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Within Christian communities, it’s also striking to note that relationships among young marrieds are particular fragile during the early years of starting a family. (Fifty percent of all first-time affairs by husbands occur while the wife is pregnant or during the first year after delivery, Carder notes.)

Millennials, who are entering marriage in their late twenties or early thirties, are also now doing so with much more extensive sexual histories (an average of five or six past partners). This places weighty expectations of sexual satisfaction on their married partner that the relationship cannot often sustain.

“Many of these past sexual experiences were physical infatuations,” Carder says. “And when you’re infatuated, it’s like sex on cocaine. Marital sex never compares over time with that. Never.”

Instead of learning to stoke the fires of healthy sexual tension (flirting, teasing, and enjoying the slow build-up that leads to fulfilling sex), these couples are coming into marriage with a past mindset that said: Sex is about hopping into bed as soon as possible. This might never happen again, so I better take advantage of it right now. So sex within marriage quickly becomes a chore.

Social media has also flung open the door wide to the ease in which people can engage in emotional affairs. Old infatuations can be instantly triggered through connecting with past boyfriends or girlfriends. “Those former experiences and feelings are still stored in the brain.” Carder says. “A man might see a woman on Facebook that he liked in college. It doesn’t matter if she’s put on 80 pounds. It’s the memory she generates. He desires connection with her.”

An Unexpected Instinct

It was Scruggs’ own difficult journey through infidelity that led her and her husband to create a ministry focused on helping other couples find healing and hope for their broken marriages.

Scruggs, now 57, says the life she led with her husband after they first married in their mid-twenties seemed picturesque. Living in Los Angeles at the time, they both had great jobs, a beautiful home, and money for anything they desired. Yet she felt empty. “I didn’t really feel like I knew my husband,” she recalls. “I didn’t feel like I knew his heart. I was lonely and dying inside.”

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She thought having children might be the answer, and after fertility treatments the couple had twin girls. “I was okay for a little while; then that gnawing hole in my heart returned,” she says.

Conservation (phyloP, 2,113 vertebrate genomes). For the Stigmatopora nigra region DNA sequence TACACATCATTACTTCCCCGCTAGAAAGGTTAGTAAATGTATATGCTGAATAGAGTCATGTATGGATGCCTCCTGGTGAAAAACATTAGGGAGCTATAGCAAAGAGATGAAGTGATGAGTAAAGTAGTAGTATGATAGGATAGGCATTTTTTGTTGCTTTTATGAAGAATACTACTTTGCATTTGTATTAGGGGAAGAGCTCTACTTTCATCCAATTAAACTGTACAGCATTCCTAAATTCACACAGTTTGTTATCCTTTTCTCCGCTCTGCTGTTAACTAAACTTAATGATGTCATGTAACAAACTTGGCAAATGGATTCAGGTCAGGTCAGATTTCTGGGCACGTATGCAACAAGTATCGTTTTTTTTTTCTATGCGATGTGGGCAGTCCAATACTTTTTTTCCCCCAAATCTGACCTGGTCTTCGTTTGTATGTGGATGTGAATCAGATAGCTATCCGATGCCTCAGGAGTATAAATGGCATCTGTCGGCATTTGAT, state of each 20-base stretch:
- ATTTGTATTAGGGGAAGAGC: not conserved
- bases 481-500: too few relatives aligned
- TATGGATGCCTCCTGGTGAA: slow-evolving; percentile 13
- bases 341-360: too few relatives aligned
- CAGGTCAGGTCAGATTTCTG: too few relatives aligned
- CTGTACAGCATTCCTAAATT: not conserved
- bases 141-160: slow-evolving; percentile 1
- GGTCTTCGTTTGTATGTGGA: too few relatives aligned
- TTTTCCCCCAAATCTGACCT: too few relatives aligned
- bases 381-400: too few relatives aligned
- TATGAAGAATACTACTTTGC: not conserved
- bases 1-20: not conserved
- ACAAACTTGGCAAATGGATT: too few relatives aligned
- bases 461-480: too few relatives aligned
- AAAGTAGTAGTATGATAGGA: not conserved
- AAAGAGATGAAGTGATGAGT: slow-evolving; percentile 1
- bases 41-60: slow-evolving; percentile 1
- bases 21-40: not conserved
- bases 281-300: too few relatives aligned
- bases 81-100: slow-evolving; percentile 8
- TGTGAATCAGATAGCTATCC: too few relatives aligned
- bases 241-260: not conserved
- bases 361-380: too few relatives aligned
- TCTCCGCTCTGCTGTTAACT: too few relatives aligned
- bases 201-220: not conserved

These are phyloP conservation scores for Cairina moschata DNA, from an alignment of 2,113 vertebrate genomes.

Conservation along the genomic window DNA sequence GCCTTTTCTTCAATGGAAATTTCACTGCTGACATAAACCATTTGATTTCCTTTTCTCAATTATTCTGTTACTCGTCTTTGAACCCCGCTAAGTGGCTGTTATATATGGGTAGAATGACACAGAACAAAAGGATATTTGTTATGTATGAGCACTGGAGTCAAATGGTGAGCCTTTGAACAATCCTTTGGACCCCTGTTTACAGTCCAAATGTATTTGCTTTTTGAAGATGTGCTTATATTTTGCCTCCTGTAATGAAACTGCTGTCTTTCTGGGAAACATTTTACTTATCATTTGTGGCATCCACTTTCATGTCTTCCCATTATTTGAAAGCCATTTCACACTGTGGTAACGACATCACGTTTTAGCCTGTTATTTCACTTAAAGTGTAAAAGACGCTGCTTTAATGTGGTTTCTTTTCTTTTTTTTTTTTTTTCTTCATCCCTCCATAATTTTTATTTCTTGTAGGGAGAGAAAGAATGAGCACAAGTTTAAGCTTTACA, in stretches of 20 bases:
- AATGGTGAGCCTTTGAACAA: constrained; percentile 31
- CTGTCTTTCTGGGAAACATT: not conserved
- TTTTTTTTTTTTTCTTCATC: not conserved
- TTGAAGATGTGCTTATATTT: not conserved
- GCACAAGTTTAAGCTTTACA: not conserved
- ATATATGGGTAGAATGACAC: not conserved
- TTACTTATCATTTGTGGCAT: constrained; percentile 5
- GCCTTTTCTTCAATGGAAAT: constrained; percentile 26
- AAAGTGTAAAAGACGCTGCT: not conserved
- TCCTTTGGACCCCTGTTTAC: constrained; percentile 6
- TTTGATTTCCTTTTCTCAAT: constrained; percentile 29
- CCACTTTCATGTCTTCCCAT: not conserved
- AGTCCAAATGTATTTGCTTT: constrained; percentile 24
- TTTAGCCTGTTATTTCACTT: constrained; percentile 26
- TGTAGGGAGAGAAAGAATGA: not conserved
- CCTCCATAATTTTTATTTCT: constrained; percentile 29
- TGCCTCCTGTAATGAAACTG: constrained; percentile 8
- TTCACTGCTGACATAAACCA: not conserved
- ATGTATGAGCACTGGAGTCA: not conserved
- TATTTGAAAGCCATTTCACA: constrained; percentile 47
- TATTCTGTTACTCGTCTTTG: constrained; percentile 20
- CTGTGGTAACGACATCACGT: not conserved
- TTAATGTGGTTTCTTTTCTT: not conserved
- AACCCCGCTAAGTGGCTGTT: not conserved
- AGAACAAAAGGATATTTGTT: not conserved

When the twins were 16 months old, Scruggs traveled for work to a national sales meeting, where she connected with a male colleague whom she’d known for a long time professionally. “I wasn’t looking to get out of my marriage at all,” she says. “I wasn’t looking to cheat. I just wasn’t that kind of person.”

Scruggs and her colleague talked late into the night and he asked her to breakfast the next morning before the meeting concluded. “Of course I replied no,” she says. “But somehow I found myself at the table with him the following morning. I felt really connected to him. I flew home on a Friday and found myself thinking over the weekend, I can’t wait to get back to the office on Monday to talk on the phone to this guy.

They began communicating regularly over the phone. A month later, the two met at a hotel and slept together.

While Scruggs’ actions were shocking to herself, they fit a pattern of what often unfolds during an adulterous affair. “The vast majority of affairs—I’d say 95 percent—occur without planning or intent,” Harley says. “Affairs usually start with a friendship. You find yourself attracted to another person, not necessarily sexually. You just like the person. You get along really well. Then one thing leads to another and eventually you develop an attraction and the affair becomes sexual.”

Harley frequently counsels couples facing infidelity, and the injured spouse is always bewildered by how his or her partner could have entered into a sexual relationship with someone else. Harley’s answer is always the same: “Because we’re wired for it,” he says. “We have an instinct to sexually connect. And our instincts will lead us into a whole lot of trouble if we don’t take extraordinary precautions.”

The precautionary measure Harley most strongly emphasizes is that married individuals should not have close personal relationships with people of the opposite sex. “This person shouldn’t become your buddy or someone who’s going to be there for you when you need a sympathetic ear or help with a favor,” he says.